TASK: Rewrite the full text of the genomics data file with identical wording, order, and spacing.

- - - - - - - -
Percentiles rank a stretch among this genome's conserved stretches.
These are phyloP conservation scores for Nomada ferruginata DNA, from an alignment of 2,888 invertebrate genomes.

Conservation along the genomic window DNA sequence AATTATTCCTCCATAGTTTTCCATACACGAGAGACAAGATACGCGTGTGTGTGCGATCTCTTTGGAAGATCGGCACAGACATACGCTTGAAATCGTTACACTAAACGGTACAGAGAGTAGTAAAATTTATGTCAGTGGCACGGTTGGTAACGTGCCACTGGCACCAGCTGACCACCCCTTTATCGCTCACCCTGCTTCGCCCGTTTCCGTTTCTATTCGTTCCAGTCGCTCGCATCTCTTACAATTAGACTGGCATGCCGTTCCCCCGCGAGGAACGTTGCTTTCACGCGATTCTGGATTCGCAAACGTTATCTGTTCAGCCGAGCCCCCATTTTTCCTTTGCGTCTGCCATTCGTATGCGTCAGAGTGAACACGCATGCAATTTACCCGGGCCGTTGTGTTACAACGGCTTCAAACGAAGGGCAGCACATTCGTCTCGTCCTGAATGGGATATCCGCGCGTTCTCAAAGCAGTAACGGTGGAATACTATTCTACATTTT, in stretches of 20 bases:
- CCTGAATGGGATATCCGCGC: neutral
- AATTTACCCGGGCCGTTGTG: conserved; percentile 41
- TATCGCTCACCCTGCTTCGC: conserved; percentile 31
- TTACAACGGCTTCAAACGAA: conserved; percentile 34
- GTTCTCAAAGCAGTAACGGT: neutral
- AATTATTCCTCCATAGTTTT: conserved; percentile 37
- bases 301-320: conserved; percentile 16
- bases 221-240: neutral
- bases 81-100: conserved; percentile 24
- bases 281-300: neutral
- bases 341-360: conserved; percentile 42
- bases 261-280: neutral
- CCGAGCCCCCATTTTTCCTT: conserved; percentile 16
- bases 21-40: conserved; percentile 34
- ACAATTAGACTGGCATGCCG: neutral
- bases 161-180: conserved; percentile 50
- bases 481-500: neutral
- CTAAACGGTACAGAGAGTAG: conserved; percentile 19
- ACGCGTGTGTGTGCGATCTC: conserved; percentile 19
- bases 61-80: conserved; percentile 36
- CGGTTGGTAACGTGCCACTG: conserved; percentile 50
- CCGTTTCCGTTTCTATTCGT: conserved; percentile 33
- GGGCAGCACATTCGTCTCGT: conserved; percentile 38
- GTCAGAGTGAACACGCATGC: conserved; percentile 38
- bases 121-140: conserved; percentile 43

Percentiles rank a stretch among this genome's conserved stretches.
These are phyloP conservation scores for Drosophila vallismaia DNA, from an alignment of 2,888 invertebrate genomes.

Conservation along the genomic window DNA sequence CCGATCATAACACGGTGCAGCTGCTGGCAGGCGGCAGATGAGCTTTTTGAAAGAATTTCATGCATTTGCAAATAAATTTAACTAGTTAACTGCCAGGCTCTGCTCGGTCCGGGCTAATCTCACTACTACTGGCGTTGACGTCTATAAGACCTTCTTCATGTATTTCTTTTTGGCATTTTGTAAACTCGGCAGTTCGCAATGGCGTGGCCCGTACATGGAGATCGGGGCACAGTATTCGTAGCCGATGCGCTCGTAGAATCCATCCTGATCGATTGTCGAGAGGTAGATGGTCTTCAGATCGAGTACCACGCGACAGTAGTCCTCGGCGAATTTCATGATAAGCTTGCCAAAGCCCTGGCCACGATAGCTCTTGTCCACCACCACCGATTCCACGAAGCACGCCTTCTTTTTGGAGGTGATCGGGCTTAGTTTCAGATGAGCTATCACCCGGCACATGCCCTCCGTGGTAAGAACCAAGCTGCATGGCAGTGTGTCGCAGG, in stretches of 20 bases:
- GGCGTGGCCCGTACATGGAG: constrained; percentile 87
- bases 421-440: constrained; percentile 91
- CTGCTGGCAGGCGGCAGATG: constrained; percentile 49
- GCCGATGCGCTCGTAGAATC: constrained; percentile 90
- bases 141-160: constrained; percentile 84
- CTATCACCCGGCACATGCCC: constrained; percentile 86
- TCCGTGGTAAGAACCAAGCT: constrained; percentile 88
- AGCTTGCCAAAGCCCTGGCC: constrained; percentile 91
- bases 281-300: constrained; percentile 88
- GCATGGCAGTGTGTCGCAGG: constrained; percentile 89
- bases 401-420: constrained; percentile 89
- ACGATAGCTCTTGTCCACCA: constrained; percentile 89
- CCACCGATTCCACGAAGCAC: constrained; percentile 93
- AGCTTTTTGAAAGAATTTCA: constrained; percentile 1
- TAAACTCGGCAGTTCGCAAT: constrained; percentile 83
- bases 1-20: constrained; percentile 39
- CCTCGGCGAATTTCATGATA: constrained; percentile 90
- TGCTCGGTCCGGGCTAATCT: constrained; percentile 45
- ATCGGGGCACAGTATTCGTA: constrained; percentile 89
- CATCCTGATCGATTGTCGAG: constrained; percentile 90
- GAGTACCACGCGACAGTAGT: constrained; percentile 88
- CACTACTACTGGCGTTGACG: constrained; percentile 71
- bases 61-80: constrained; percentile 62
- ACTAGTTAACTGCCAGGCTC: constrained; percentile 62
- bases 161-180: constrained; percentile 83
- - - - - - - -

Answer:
Percentiles rank a stretch among this genome's conserved stretches.
These are phyloP conservation scores for Nomada ferruginata DNA, from an alignment of 2,888 invertebrate genomes.

Conservation along the genomic window DNA sequence AATTATTCCTCCATAGTTTTCCATACACGAGAGACAAGATACGCGTGTGTGTGCGATCTCTTTGGAAGATCGGCACAGACATACGCTTGAAATCGTTACACTAAACGGTACAGAGAGTAGTAAAATTTATGTCAGTGGCACGGTTGGTAACGTGCCACTGGCACCAGCTGACCACCCCTTTATCGCTCACCCTGCTTCGCCCGTTTCCGTTTCTATTCGTTCCAGTCGCTCGCATCTCTTACAATTAGACTGGCATGCCGTTCCCCCGCGAGGAACGTTGCTTTCACGCGATTCTGGATTCGCAAACGTTATCTGTTCAGCCGAGCCCCCATTTTTCCTTTGCGTCTGCCATTCGTATGCGTCAGAGTGAACACGCATGCAATTTACCCGGGCCGTTGTGTTACAACGGCTTCAAACGAAGGGCAGCACATTCGTCTCGTCCTGAATGGGATATCCGCGCGTTCTCAAAGCAGTAACGGTGGAATACTATTCTACATTTT, in stretches of 20 bases:
- CCTGAATGGGATATCCGCGC: neutral
- AATTTACCCGGGCCGTTGTG: conserved; percentile 41
- TATCGCTCACCCTGCTTCGC: conserved; percentile 31
- TTACAACGGCTTCAAACGAA: conserved; percentile 34
- GTTCTCAAAGCAGTAACGGT: neutral
- AATTATTCCTCCATAGTTTT: conserved; percentile 37
- bases 301-320: conserved; percentile 16
- bases 221-240: neutral
- bases 81-100: conserved; percentile 24
- bases 281-300: neutral
- bases 341-360: conserved; percentile 42
- bases 261-280: neutral
- CCGAGCCCCCATTTTTCCTT: conserved; percentile 16
- bases 21-40: conserved; percentile 34
- ACAATTAGACTGGCATGCCG: neutral
- bases 161-180: conserved; percentile 50
- bases 481-500: neutral
- CTAAACGGTACAGAGAGTAG: conserved; percentile 19
- ACGCGTGTGTGTGCGATCTC: conserved; percentile 19
- bases 61-80: conserved; percentile 36
- CGGTTGGTAACGTGCCACTG: conserved; percentile 50
- CCGTTTCCGTTTCTATTCGT: conserved; percentile 33
- GGGCAGCACATTCGTCTCGT: conserved; percentile 38
- GTCAGAGTGAACACGCATGC: conserved; percentile 38
- bases 121-140: conserved; percentile 43

Percentiles rank a stretch among this genome's conserved stretches.
These are phyloP conservation scores for Drosophila vallismaia DNA, from an alignment of 2,888 invertebrate genomes.

Conservation along the genomic window DNA sequence CCGATCATAACACGGTGCAGCTGCTGGCAGGCGGCAGATGAGCTTTTTGAAAGAATTTCATGCATTTGCAAATAAATTTAACTAGTTAACTGCCAGGCTCTGCTCGGTCCGGGCTAATCTCACTACTACTGGCGTTGACGTCTATAAGACCTTCTTCATGTATTTCTTTTTGGCATTTTGTAAACTCGGCAGTTCGCAATGGCGTGGCCCGTACATGGAGATCGGGGCACAGTATTCGTAGCCGATGCGCTCGTAGAATCCATCCTGATCGATTGTCGAGAGGTAGATGGTCTTCAGATCGAGTACCACGCGACAGTAGTCCTCGGCGAATTTCATGATAAGCTTGCCAAAGCCCTGGCCACGATAGCTCTTGTCCACCACCACCGATTCCACGAAGCACGCCTTCTTTTTGGAGGTGATCGGGCTTAGTTTCAGATGAGCTATCACCCGGCACATGCCCTCCGTGGTAAGAACCAAGCTGCATGGCAGTGTGTCGCAGG, in stretches of 20 bases:
- GGCGTGGCCCGTACATGGAG: constrained; percentile 87
- bases 421-440: constrained; percentile 91
- CTGCTGGCAGGCGGCAGATG: constrained; percentile 49
- GCCGATGCGCTCGTAGAATC: constrained; percentile 90
- bases 141-160: constrained; percentile 84
- CTATCACCCGGCACATGCCC: constrained; percentile 86
- TCCGTGGTAAGAACCAAGCT: constrained; percentile 88
- AGCTTGCCAAAGCCCTGGCC: constrained; percentile 91
- bases 281-300: constrained; percentile 88
- GCATGGCAGTGTGTCGCAGG: constrained; percentile 89
- bases 401-420: constrained; percentile 89
- ACGATAGCTCTTGTCCACCA: constrained; percentile 89
- CCACCGATTCCACGAAGCAC: constrained; percentile 93
- AGCTTTTTGAAAGAATTTCA: constrained; percentile 1
- TAAACTCGGCAGTTCGCAAT: constrained; percentile 83
- bases 1-20: constrained; percentile 39
- CCTCGGCGAATTTCATGATA: constrained; percentile 90
- TGCTCGGTCCGGGCTAATCT: constrained; percentile 45
- ATCGGGGCACAGTATTCGTA: constrained; percentile 89
- CATCCTGATCGATTGTCGAG: constrained; percentile 90
- GAGTACCACGCGACAGTAGT: constrained; percentile 88
- CACTACTACTGGCGTTGACG: constrained; percentile 71
- bases 61-80: constrained; percentile 62
- ACTAGTTAACTGCCAGGCTC: constrained; percentile 62
- bases 161-180: constrained; percentile 83